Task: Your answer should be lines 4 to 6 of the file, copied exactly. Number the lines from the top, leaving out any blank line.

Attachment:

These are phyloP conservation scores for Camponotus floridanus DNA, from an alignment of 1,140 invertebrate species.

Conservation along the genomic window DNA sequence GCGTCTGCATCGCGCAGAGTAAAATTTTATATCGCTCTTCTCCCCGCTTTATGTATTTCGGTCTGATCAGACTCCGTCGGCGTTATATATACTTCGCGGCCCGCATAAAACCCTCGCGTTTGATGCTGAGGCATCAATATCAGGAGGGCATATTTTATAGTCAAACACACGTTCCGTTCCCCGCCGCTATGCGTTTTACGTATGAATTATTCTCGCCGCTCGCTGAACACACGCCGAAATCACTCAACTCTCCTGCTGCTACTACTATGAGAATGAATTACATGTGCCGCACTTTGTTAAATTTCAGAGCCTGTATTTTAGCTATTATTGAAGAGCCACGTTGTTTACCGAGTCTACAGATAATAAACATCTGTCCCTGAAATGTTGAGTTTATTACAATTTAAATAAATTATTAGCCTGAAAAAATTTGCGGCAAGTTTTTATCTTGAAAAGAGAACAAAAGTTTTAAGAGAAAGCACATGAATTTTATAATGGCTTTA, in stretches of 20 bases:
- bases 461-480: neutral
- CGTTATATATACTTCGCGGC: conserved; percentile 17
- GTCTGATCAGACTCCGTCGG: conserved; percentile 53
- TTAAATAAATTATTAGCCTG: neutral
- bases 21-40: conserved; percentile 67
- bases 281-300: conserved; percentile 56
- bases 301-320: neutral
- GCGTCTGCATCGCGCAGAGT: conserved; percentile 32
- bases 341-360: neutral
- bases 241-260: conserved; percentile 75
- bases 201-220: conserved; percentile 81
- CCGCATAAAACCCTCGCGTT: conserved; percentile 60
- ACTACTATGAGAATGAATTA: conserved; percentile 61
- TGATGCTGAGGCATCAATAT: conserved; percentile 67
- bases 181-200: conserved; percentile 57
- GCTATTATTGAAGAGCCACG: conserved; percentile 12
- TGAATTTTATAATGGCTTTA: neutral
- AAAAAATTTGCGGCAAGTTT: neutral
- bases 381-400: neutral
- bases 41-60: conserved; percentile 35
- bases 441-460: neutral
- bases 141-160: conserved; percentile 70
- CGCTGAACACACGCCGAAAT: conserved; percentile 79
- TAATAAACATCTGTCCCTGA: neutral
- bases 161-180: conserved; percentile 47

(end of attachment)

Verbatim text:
- CGTTATATATACTTCGCGGC: conserved; percentile 17
- GTCTGATCAGACTCCGTCGG: conserved; percentile 53
- TTAAATAAATTATTAGCCTG: neutral